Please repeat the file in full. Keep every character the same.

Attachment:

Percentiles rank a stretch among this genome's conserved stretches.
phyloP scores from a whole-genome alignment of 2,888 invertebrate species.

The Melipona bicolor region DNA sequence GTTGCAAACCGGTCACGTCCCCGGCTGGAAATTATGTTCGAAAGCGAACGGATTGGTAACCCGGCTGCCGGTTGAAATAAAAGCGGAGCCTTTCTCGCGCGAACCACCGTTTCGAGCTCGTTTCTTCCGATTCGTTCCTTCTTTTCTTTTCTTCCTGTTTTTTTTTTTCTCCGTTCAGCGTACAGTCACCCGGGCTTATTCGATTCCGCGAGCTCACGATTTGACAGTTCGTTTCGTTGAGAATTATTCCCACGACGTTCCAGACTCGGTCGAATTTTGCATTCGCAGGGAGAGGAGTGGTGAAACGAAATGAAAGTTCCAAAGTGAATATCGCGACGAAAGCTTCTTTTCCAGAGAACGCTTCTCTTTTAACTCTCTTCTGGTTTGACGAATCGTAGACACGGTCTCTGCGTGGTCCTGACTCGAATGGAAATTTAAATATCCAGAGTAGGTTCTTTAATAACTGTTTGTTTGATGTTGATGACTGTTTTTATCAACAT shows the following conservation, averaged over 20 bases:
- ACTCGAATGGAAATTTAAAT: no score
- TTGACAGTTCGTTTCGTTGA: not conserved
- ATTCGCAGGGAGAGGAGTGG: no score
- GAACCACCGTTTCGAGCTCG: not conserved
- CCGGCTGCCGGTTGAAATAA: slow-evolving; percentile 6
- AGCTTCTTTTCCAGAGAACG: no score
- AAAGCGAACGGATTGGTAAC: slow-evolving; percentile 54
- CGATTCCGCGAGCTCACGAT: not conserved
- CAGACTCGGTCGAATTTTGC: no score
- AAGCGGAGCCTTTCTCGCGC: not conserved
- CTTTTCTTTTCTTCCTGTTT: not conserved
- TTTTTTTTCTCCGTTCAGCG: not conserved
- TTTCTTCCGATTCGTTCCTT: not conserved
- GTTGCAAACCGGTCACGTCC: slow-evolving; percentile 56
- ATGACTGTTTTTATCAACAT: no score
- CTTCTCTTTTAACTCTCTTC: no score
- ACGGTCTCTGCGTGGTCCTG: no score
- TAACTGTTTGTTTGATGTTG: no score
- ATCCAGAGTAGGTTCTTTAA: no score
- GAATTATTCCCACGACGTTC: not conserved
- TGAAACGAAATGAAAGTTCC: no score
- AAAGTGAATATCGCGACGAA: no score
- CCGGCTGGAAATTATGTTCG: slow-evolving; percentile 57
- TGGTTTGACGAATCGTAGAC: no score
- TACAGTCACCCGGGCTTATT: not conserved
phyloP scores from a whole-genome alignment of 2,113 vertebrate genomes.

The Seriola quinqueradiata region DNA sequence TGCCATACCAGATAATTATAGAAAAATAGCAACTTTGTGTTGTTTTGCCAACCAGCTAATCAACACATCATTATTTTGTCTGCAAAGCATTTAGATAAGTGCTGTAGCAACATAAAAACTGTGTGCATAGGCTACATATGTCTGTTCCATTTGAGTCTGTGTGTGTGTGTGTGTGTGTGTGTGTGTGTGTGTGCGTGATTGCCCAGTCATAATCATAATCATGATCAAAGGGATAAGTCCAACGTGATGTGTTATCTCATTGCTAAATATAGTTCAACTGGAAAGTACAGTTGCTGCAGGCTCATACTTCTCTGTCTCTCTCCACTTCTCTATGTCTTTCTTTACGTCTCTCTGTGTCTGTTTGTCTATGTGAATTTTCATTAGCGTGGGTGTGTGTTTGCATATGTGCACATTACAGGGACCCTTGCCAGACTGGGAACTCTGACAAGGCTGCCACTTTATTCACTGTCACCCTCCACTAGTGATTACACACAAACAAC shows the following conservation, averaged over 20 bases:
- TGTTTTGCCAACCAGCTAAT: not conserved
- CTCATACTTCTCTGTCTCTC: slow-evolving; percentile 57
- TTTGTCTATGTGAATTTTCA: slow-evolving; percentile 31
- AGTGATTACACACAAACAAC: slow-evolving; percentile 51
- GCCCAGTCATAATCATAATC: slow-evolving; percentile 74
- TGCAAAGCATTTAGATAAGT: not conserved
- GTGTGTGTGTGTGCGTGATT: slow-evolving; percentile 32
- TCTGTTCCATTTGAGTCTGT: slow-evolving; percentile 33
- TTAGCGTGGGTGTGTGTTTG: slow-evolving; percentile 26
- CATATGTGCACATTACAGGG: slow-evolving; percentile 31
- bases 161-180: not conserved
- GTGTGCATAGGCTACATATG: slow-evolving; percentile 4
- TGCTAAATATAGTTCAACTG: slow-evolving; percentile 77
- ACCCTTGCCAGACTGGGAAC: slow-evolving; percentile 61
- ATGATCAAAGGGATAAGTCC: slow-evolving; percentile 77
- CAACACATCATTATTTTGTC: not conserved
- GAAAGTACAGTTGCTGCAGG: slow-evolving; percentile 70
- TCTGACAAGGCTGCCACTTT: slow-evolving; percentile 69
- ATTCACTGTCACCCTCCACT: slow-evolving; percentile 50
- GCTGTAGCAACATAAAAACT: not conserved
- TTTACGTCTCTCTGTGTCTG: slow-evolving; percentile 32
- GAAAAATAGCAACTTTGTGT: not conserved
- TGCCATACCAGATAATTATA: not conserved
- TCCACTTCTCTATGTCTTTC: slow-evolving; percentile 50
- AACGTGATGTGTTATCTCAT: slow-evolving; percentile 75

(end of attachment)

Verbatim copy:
Percentiles rank a stretch among this genome's conserved stretches.
phyloP scores from a whole-genome alignment of 2,888 invertebrate species.

The Melipona bicolor region DNA sequence GTTGCAAACCGGTCACGTCCCCGGCTGGAAATTATGTTCGAAAGCGAACGGATTGGTAACCCGGCTGCCGGTTGAAATAAAAGCGGAGCCTTTCTCGCGCGAACCACCGTTTCGAGCTCGTTTCTTCCGATTCGTTCCTTCTTTTCTTTTCTTCCTGTTTTTTTTTTTCTCCGTTCAGCGTACAGTCACCCGGGCTTATTCGATTCCGCGAGCTCACGATTTGACAGTTCGTTTCGTTGAGAATTATTCCCACGACGTTCCAGACTCGGTCGAATTTTGCATTCGCAGGGAGAGGAGTGGTGAAACGAAATGAAAGTTCCAAAGTGAATATCGCGACGAAAGCTTCTTTTCCAGAGAACGCTTCTCTTTTAACTCTCTTCTGGTTTGACGAATCGTAGACACGGTCTCTGCGTGGTCCTGACTCGAATGGAAATTTAAATATCCAGAGTAGGTTCTTTAATAACTGTTTGTTTGATGTTGATGACTGTTTTTATCAACAT shows the following conservation, averaged over 20 bases:
- ACTCGAATGGAAATTTAAAT: no score
- TTGACAGTTCGTTTCGTTGA: not conserved
- ATTCGCAGGGAGAGGAGTGG: no score
- GAACCACCGTTTCGAGCTCG: not conserved
- CCGGCTGCCGGTTGAAATAA: slow-evolving; percentile 6
- AGCTTCTTTTCCAGAGAACG: no score
- AAAGCGAACGGATTGGTAAC: slow-evolving; percentile 54
- CGATTCCGCGAGCTCACGAT: not conserved
- CAGACTCGGTCGAATTTTGC: no score
- AAGCGGAGCCTTTCTCGCGC: not conserved
- CTTTTCTTTTCTTCCTGTTT: not conserved
- TTTTTTTTCTCCGTTCAGCG: not conserved
- TTTCTTCCGATTCGTTCCTT: not conserved
- GTTGCAAACCGGTCACGTCC: slow-evolving; percentile 56
- ATGACTGTTTTTATCAACAT: no score
- CTTCTCTTTTAACTCTCTTC: no score
- ACGGTCTCTGCGTGGTCCTG: no score
- TAACTGTTTGTTTGATGTTG: no score
- ATCCAGAGTAGGTTCTTTAA: no score
- GAATTATTCCCACGACGTTC: not conserved
- TGAAACGAAATGAAAGTTCC: no score
- AAAGTGAATATCGCGACGAA: no score
- CCGGCTGGAAATTATGTTCG: slow-evolving; percentile 57
- TGGTTTGACGAATCGTAGAC: no score
- TACAGTCACCCGGGCTTATT: not conserved
phyloP scores from a whole-genome alignment of 2,113 vertebrate genomes.

The Seriola quinqueradiata region DNA sequence TGCCATACCAGATAATTATAGAAAAATAGCAACTTTGTGTTGTTTTGCCAACCAGCTAATCAACACATCATTATTTTGTCTGCAAAGCATTTAGATAAGTGCTGTAGCAACATAAAAACTGTGTGCATAGGCTACATATGTCTGTTCCATTTGAGTCTGTGTGTGTGTGTGTGTGTGTGTGTGTGTGTGTGTGCGTGATTGCCCAGTCATAATCATAATCATGATCAAAGGGATAAGTCCAACGTGATGTGTTATCTCATTGCTAAATATAGTTCAACTGGAAAGTACAGTTGCTGCAGGCTCATACTTCTCTGTCTCTCTCCACTTCTCTATGTCTTTCTTTACGTCTCTCTGTGTCTGTTTGTCTATGTGAATTTTCATTAGCGTGGGTGTGTGTTTGCATATGTGCACATTACAGGGACCCTTGCCAGACTGGGAACTCTGACAAGGCTGCCACTTTATTCACTGTCACCCTCCACTAGTGATTACACACAAACAAC shows the following conservation, averaged over 20 bases:
- TGTTTTGCCAACCAGCTAAT: not conserved
- CTCATACTTCTCTGTCTCTC: slow-evolving; percentile 57
- TTTGTCTATGTGAATTTTCA: slow-evolving; percentile 31
- AGTGATTACACACAAACAAC: slow-evolving; percentile 51
- GCCCAGTCATAATCATAATC: slow-evolving; percentile 74
- TGCAAAGCATTTAGATAAGT: not conserved
- GTGTGTGTGTGTGCGTGATT: slow-evolving; percentile 32
- TCTGTTCCATTTGAGTCTGT: slow-evolving; percentile 33
- TTAGCGTGGGTGTGTGTTTG: slow-evolving; percentile 26
- CATATGTGCACATTACAGGG: slow-evolving; percentile 31
- bases 161-180: not conserved
- GTGTGCATAGGCTACATATG: slow-evolving; percentile 4
- TGCTAAATATAGTTCAACTG: slow-evolving; percentile 77
- ACCCTTGCCAGACTGGGAAC: slow-evolving; percentile 61
- ATGATCAAAGGGATAAGTCC: slow-evolving; percentile 77
- CAACACATCATTATTTTGTC: not conserved
- GAAAGTACAGTTGCTGCAGG: slow-evolving; percentile 70
- TCTGACAAGGCTGCCACTTT: slow-evolving; percentile 69
- ATTCACTGTCACCCTCCACT: slow-evolving; percentile 50
- GCTGTAGCAACATAAAAACT: not conserved
- TTTACGTCTCTCTGTGTCTG: slow-evolving; percentile 32
- GAAAAATAGCAACTTTGTGT: not conserved
- TGCCATACCAGATAATTATA: not conserved
- TCCACTTCTCTATGTCTTTC: slow-evolving; percentile 50
- AACGTGATGTGTTATCTCAT: slow-evolving; percentile 75